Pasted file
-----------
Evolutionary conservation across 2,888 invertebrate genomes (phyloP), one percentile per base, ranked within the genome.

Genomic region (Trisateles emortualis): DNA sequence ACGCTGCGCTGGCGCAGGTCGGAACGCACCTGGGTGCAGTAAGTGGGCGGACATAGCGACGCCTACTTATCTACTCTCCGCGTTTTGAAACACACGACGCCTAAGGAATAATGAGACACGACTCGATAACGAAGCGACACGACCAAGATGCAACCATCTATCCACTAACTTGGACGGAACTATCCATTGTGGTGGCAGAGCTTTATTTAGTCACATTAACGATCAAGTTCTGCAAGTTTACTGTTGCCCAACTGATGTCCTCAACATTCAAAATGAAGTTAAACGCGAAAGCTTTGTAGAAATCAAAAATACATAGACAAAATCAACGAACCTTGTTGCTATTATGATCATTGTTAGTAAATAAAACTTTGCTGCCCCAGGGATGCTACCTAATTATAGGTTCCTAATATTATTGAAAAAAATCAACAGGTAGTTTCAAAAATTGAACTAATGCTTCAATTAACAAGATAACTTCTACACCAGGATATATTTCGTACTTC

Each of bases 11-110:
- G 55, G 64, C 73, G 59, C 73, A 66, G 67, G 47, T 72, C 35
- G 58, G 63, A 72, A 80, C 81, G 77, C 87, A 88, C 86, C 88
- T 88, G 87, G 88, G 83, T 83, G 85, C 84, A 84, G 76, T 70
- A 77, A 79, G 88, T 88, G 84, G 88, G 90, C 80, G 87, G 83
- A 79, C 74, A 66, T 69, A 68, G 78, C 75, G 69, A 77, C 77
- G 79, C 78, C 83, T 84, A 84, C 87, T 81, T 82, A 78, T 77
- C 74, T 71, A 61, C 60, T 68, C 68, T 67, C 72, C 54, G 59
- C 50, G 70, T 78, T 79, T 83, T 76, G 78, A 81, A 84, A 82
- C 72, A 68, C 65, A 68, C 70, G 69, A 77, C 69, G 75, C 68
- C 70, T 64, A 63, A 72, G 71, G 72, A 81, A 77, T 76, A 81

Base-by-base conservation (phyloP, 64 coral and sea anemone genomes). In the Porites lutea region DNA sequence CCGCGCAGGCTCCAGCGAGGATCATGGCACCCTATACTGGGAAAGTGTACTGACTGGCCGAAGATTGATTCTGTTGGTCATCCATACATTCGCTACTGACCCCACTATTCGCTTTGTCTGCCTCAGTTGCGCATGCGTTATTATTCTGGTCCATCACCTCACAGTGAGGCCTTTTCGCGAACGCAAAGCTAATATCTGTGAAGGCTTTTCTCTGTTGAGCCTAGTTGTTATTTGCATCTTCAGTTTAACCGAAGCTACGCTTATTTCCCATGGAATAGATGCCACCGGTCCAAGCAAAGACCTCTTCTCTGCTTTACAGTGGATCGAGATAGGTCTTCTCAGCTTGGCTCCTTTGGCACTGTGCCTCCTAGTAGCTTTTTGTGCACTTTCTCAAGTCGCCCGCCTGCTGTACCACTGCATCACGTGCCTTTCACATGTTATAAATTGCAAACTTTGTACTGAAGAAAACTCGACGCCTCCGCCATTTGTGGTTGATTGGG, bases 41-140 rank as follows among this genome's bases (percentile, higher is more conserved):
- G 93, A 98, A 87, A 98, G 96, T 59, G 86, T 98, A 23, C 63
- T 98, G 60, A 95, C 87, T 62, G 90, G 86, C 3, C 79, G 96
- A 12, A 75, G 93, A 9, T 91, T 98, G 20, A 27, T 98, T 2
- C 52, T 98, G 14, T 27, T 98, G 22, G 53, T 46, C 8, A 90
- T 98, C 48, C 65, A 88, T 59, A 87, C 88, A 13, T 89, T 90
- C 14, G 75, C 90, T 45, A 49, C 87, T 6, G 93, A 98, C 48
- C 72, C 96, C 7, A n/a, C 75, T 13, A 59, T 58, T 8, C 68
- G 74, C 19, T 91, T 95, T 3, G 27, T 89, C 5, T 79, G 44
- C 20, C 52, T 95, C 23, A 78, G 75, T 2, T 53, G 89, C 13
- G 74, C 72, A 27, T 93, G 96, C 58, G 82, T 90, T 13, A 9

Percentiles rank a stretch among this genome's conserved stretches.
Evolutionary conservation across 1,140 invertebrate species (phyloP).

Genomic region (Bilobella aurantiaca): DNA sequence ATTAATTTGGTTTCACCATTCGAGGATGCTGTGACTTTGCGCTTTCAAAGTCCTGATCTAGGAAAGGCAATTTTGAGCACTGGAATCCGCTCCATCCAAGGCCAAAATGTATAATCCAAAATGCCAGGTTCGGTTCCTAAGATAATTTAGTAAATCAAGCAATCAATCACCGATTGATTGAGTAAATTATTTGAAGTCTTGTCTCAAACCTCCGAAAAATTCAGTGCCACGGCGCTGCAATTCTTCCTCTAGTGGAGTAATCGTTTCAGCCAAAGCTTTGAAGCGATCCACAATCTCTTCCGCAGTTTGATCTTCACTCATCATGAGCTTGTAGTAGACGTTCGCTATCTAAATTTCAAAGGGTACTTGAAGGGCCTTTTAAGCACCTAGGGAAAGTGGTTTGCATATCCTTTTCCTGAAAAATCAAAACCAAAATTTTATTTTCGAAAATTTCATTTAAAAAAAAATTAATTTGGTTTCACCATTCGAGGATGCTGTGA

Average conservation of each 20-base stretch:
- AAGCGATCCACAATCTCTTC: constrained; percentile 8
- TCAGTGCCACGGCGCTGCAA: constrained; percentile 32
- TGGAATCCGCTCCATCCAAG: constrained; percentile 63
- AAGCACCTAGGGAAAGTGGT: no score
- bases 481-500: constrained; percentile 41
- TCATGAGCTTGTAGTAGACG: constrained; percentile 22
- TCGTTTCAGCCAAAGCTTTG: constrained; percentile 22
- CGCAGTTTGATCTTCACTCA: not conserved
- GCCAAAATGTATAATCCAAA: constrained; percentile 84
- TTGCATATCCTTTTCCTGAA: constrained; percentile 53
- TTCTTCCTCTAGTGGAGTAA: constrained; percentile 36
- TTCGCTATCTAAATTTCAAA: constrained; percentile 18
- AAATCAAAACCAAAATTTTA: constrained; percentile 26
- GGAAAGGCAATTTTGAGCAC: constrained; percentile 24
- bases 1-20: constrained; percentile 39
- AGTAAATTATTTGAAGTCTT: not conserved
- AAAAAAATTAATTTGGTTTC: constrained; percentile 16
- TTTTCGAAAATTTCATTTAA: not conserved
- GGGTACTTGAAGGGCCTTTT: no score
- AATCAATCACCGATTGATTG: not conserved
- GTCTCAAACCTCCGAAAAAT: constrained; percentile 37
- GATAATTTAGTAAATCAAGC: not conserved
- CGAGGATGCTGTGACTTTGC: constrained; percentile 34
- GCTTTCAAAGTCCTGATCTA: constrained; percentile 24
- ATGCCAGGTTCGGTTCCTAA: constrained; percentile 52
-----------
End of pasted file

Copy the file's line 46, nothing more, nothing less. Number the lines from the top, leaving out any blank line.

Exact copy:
- TTTTCGAAAATTTCATTTAA: not conserved